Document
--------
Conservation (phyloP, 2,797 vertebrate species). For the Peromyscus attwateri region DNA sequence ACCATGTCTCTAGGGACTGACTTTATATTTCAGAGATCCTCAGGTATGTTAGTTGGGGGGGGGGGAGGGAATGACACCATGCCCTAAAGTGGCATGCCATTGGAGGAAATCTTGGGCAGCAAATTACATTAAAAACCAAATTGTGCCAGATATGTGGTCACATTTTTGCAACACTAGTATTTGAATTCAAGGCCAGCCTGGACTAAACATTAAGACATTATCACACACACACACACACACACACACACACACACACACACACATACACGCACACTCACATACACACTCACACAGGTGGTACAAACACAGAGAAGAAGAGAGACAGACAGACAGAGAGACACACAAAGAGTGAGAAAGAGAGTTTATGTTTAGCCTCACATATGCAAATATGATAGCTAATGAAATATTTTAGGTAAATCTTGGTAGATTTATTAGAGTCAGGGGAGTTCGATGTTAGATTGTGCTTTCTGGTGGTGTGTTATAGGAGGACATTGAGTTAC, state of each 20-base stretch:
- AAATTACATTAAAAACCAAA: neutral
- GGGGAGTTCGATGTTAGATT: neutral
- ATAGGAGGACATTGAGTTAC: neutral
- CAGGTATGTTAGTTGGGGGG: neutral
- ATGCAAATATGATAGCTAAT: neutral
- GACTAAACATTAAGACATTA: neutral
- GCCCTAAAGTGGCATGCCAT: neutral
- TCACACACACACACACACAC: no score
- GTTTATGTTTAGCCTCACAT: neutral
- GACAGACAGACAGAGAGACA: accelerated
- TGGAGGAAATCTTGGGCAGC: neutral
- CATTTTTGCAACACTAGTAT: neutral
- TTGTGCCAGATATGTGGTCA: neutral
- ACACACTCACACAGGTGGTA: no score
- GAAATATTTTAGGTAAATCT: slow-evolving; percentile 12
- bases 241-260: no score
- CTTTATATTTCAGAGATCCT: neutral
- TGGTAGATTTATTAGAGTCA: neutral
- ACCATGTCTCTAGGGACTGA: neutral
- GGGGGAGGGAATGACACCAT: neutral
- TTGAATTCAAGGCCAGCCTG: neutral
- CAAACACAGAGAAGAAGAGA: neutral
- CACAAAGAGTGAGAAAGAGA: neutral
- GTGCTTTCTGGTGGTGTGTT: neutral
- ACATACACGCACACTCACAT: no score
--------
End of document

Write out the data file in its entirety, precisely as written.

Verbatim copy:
Conservation (phyloP, 2,797 vertebrate species). For the Peromyscus attwateri region DNA sequence ACCATGTCTCTAGGGACTGACTTTATATTTCAGAGATCCTCAGGTATGTTAGTTGGGGGGGGGGGAGGGAATGACACCATGCCCTAAAGTGGCATGCCATTGGAGGAAATCTTGGGCAGCAAATTACATTAAAAACCAAATTGTGCCAGATATGTGGTCACATTTTTGCAACACTAGTATTTGAATTCAAGGCCAGCCTGGACTAAACATTAAGACATTATCACACACACACACACACACACACACACACACACACACACACATACACGCACACTCACATACACACTCACACAGGTGGTACAAACACAGAGAAGAAGAGAGACAGACAGACAGAGAGACACACAAAGAGTGAGAAAGAGAGTTTATGTTTAGCCTCACATATGCAAATATGATAGCTAATGAAATATTTTAGGTAAATCTTGGTAGATTTATTAGAGTCAGGGGAGTTCGATGTTAGATTGTGCTTTCTGGTGGTGTGTTATAGGAGGACATTGAGTTAC, state of each 20-base stretch:
- AAATTACATTAAAAACCAAA: neutral
- GGGGAGTTCGATGTTAGATT: neutral
- ATAGGAGGACATTGAGTTAC: neutral
- CAGGTATGTTAGTTGGGGGG: neutral
- ATGCAAATATGATAGCTAAT: neutral
- GACTAAACATTAAGACATTA: neutral
- GCCCTAAAGTGGCATGCCAT: neutral
- TCACACACACACACACACAC: no score
- GTTTATGTTTAGCCTCACAT: neutral
- GACAGACAGACAGAGAGACA: accelerated
- TGGAGGAAATCTTGGGCAGC: neutral
- CATTTTTGCAACACTAGTAT: neutral
- TTGTGCCAGATATGTGGTCA: neutral
- ACACACTCACACAGGTGGTA: no score
- GAAATATTTTAGGTAAATCT: slow-evolving; percentile 12
- bases 241-260: no score
- CTTTATATTTCAGAGATCCT: neutral
- TGGTAGATTTATTAGAGTCA: neutral
- ACCATGTCTCTAGGGACTGA: neutral
- GGGGGAGGGAATGACACCAT: neutral
- TTGAATTCAAGGCCAGCCTG: neutral
- CAAACACAGAGAAGAAGAGA: neutral
- CACAAAGAGTGAGAAAGAGA: neutral
- GTGCTTTCTGGTGGTGTGTT: neutral
- ACATACACGCACACTCACAT: no score